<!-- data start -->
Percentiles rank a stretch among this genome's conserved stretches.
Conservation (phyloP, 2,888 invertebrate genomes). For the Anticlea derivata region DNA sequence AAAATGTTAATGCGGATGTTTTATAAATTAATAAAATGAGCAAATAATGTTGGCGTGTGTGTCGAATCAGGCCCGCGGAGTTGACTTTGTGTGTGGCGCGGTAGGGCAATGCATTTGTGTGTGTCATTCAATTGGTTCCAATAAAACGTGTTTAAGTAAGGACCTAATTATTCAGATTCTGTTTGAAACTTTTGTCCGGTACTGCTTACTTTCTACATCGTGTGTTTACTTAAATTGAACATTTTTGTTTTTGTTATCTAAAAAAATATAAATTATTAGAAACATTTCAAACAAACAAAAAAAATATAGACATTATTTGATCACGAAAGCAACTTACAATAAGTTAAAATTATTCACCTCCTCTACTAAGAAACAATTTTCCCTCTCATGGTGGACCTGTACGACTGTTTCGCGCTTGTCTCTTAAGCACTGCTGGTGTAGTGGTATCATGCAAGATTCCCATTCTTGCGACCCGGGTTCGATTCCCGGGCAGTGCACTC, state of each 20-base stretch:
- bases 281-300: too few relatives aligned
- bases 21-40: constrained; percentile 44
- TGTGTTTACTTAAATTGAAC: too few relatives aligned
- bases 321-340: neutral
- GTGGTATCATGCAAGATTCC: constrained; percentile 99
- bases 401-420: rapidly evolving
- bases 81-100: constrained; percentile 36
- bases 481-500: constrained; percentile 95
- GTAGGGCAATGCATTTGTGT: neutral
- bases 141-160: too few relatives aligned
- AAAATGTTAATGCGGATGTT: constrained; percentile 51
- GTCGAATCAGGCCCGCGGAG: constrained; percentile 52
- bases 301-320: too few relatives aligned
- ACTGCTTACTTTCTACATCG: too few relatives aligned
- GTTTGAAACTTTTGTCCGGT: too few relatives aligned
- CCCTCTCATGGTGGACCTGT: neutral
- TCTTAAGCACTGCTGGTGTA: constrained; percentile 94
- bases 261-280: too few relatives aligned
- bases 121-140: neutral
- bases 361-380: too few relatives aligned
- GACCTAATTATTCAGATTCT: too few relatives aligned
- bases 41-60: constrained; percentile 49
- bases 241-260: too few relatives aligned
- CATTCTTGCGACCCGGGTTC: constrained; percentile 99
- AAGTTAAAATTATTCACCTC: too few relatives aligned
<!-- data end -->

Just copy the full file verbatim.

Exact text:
Percentiles rank a stretch among this genome's conserved stretches.
Conservation (phyloP, 2,888 invertebrate genomes). For the Anticlea derivata region DNA sequence AAAATGTTAATGCGGATGTTTTATAAATTAATAAAATGAGCAAATAATGTTGGCGTGTGTGTCGAATCAGGCCCGCGGAGTTGACTTTGTGTGTGGCGCGGTAGGGCAATGCATTTGTGTGTGTCATTCAATTGGTTCCAATAAAACGTGTTTAAGTAAGGACCTAATTATTCAGATTCTGTTTGAAACTTTTGTCCGGTACTGCTTACTTTCTACATCGTGTGTTTACTTAAATTGAACATTTTTGTTTTTGTTATCTAAAAAAATATAAATTATTAGAAACATTTCAAACAAACAAAAAAAATATAGACATTATTTGATCACGAAAGCAACTTACAATAAGTTAAAATTATTCACCTCCTCTACTAAGAAACAATTTTCCCTCTCATGGTGGACCTGTACGACTGTTTCGCGCTTGTCTCTTAAGCACTGCTGGTGTAGTGGTATCATGCAAGATTCCCATTCTTGCGACCCGGGTTCGATTCCCGGGCAGTGCACTC, state of each 20-base stretch:
- bases 281-300: too few relatives aligned
- bases 21-40: constrained; percentile 44
- TGTGTTTACTTAAATTGAAC: too few relatives aligned
- bases 321-340: neutral
- GTGGTATCATGCAAGATTCC: constrained; percentile 99
- bases 401-420: rapidly evolving
- bases 81-100: constrained; percentile 36
- bases 481-500: constrained; percentile 95
- GTAGGGCAATGCATTTGTGT: neutral
- bases 141-160: too few relatives aligned
- AAAATGTTAATGCGGATGTT: constrained; percentile 51
- GTCGAATCAGGCCCGCGGAG: constrained; percentile 52
- bases 301-320: too few relatives aligned
- ACTGCTTACTTTCTACATCG: too few relatives aligned
- GTTTGAAACTTTTGTCCGGT: too few relatives aligned
- CCCTCTCATGGTGGACCTGT: neutral
- TCTTAAGCACTGCTGGTGTA: constrained; percentile 94
- bases 261-280: too few relatives aligned
- bases 121-140: neutral
- bases 361-380: too few relatives aligned
- GACCTAATTATTCAGATTCT: too few relatives aligned
- bases 41-60: constrained; percentile 49
- bases 241-260: too few relatives aligned
- CATTCTTGCGACCCGGGTTC: constrained; percentile 99
- AAGTTAAAATTATTCACCTC: too few relatives aligned